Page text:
Volunteer Sam Stone has written about the Groundwork event that happened on the 26th May at Falmouth School of Art, a conversation between painter Peter Doig and artist and curator Matthew Higgs. You can read more of Sam’s blog posts on her website
One of the highlights of being part of the Groundworks Team is having a schedule of events at my fingertips. So whilst consulting the literature for some visitors I noticed that an evening of conversation was planned with the renowned artist Peter Doig and immediately booked myself a seat.
The evening did not disappoint despite the sudden monsoon type drenching I received on my way down to the Woodlane campus. The easy conversation between curator Matthew Higgs, (director of the influential alternative art space White Columns in New York) and former colleague Peter flowed effortlessly and provided a unique insight into Peter’s career.
The two former RCA colleagues have made a special visit to Cornwall’s shores to curate an exhibition in St Just at the Jackson Foundation Gallery featuring the Afro Caribbean artist Denzel Forrester. The evening led us through Peters last thirty years as an artist and being in London at the time of the YBA movement in the 1990’s. Noted for their shock tactics, use of throwaway materials and oppositional and entrepreneurial attitude the YBA group of visual artists received an abundance of media coverage.
As an artist practising at the same time Peter’s own work was quickly recognised and he was nominated for the Turner prize in 1994 after some early exhibitions at The Whitechapel Art Gallery. His time at the played an influential factor in bringing his work into the public eye.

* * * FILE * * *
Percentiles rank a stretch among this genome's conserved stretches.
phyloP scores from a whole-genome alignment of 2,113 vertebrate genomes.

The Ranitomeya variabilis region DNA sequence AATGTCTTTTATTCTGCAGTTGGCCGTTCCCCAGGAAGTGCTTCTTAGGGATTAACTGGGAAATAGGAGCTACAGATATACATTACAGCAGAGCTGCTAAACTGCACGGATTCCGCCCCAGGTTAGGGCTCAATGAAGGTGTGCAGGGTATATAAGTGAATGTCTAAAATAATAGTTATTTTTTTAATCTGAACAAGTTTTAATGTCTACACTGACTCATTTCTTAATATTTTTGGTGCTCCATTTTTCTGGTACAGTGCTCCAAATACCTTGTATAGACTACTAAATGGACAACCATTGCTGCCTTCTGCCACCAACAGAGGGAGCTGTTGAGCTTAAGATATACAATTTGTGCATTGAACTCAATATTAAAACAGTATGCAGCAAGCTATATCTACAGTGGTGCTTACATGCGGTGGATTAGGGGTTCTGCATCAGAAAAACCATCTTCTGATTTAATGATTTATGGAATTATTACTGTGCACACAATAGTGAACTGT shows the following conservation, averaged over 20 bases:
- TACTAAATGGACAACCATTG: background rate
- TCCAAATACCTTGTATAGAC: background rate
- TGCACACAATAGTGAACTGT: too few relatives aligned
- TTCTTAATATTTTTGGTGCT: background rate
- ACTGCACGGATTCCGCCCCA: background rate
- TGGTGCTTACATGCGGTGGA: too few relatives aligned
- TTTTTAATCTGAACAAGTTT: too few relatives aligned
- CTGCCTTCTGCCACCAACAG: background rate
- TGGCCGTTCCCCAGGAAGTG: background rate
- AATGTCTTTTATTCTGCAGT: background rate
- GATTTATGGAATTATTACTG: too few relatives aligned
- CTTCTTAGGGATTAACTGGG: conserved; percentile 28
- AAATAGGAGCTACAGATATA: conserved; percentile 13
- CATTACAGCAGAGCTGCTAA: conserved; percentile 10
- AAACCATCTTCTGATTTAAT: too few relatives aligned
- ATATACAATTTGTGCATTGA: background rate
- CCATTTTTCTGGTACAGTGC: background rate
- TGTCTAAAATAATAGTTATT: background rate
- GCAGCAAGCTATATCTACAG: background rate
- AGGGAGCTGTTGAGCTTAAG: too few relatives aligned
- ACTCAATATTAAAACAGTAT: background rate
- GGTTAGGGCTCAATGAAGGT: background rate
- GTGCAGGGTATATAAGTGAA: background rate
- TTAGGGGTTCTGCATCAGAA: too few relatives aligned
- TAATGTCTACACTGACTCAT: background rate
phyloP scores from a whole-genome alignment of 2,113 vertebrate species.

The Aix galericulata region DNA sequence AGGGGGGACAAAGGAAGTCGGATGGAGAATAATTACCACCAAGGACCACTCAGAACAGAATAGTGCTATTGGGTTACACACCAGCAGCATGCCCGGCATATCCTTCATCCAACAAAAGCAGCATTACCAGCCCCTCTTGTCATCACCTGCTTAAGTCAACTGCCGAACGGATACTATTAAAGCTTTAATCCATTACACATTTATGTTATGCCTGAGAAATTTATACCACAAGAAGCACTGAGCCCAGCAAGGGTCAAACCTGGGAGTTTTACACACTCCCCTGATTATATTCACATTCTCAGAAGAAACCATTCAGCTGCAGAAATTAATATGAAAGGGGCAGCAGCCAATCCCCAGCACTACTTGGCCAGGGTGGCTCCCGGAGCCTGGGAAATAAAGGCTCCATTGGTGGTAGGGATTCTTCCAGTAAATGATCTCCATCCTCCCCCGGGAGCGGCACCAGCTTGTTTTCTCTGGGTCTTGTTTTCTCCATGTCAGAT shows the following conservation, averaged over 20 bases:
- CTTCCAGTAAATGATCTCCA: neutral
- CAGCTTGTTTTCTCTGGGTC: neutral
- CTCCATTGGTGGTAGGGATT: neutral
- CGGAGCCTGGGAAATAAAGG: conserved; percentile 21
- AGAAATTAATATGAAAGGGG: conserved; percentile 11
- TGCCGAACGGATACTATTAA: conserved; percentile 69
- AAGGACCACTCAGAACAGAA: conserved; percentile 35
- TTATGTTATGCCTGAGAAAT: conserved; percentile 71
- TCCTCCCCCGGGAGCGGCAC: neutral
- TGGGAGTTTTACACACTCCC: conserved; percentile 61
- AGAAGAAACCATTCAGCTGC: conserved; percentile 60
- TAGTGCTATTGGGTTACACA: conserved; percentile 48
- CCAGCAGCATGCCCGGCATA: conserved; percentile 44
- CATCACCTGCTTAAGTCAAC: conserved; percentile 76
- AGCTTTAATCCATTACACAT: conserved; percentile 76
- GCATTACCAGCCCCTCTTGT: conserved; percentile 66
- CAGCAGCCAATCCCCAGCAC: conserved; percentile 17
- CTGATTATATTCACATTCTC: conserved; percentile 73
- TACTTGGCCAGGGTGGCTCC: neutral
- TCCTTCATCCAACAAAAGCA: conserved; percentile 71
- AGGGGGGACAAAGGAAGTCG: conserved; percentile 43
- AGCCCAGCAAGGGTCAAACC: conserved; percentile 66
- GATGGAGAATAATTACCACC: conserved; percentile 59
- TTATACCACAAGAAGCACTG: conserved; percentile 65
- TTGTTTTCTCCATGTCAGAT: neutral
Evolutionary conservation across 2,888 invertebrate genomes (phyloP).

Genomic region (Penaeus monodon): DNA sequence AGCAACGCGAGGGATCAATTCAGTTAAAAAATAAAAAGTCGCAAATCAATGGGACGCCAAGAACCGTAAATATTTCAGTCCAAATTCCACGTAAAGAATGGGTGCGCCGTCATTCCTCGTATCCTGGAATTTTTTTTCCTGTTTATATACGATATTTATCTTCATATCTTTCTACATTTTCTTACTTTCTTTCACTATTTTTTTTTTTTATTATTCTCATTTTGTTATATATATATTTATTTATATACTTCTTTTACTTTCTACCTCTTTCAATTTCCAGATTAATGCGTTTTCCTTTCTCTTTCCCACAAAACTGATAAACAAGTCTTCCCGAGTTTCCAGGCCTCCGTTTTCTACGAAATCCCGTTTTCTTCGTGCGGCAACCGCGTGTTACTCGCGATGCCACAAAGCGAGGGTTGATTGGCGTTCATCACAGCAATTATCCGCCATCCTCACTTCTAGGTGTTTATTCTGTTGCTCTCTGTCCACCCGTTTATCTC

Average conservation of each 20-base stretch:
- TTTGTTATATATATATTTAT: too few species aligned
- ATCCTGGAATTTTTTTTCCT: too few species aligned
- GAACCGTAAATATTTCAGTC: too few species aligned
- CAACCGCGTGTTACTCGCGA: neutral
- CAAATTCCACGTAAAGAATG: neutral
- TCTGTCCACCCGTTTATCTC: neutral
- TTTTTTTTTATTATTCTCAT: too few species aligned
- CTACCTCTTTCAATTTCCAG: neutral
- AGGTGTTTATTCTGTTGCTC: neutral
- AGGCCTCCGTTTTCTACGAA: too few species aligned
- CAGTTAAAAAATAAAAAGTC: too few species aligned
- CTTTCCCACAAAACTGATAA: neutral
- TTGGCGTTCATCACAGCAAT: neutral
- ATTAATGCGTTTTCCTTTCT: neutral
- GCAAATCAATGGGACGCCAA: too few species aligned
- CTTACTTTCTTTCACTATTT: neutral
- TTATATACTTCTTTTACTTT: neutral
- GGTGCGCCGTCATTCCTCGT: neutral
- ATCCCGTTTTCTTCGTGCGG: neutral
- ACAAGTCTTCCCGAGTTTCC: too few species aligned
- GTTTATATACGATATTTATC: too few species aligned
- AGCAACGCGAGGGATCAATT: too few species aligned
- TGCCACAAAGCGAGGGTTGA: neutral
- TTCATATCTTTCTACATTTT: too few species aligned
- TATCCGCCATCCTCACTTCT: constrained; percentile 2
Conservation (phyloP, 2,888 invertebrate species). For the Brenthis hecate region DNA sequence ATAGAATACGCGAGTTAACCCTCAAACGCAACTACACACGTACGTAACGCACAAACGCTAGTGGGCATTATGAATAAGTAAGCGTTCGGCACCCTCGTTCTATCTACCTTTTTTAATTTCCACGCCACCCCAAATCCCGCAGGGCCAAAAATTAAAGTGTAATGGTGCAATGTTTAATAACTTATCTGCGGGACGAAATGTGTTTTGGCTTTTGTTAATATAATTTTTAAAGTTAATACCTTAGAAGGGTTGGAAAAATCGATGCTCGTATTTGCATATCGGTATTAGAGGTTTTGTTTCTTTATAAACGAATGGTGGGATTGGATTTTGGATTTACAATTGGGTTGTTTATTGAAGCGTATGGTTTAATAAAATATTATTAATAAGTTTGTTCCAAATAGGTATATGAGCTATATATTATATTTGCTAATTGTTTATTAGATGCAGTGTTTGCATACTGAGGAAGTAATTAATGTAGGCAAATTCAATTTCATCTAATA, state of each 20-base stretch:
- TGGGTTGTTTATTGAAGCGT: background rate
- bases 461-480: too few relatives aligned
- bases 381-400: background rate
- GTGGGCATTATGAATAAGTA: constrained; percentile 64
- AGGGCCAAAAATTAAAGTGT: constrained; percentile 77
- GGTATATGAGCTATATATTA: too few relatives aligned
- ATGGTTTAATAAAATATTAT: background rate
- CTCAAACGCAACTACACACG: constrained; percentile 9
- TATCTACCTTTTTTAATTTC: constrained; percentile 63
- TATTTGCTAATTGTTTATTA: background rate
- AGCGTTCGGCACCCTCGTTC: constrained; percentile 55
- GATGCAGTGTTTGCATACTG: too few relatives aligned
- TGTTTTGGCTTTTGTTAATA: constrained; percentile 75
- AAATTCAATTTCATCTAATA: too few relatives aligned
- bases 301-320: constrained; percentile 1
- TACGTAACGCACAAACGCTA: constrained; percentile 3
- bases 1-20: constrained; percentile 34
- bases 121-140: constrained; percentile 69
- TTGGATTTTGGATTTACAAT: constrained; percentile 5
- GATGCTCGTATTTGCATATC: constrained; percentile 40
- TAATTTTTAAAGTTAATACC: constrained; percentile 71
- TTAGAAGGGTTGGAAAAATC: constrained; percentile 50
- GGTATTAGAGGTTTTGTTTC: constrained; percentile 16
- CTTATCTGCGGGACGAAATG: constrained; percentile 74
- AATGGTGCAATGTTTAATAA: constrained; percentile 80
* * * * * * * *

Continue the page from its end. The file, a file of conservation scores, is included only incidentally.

Peter lived in London for 30 years and moved to Trinidad in 2002 after which the Tate Britain held a retrospective of his work in 2008. Born in Scotland but a resident of Canada and Trinidad for most of his childhood both have had an influential effect on his work.
In 2007, White Canoe set a record for the highest price for a piece sold by a living European artist. This 11 million price tag was surpassed by Doig’s enchanting piece Swamped, which went to a new owner for 26 million, then again last year when “Rosedale,” of a Toronto snowfall,went to auction and was sold to a telephone bidder for 28 million.
Peter’s visit to Cornwall is noteworthy not only to celebrate his artistic achievements but also for his involvement in the curation and promotion of Denzel Forrester’s work in St Just. From Trench Town to Porthtowan will be on show from May 26 – June 23rd, 2018.
The exhibition presents a career-spanning collection of Denzel’s large-scale paintings which explore a diverse range of themes from sewing bags with his mother to the world of London’s dub reggae clubs.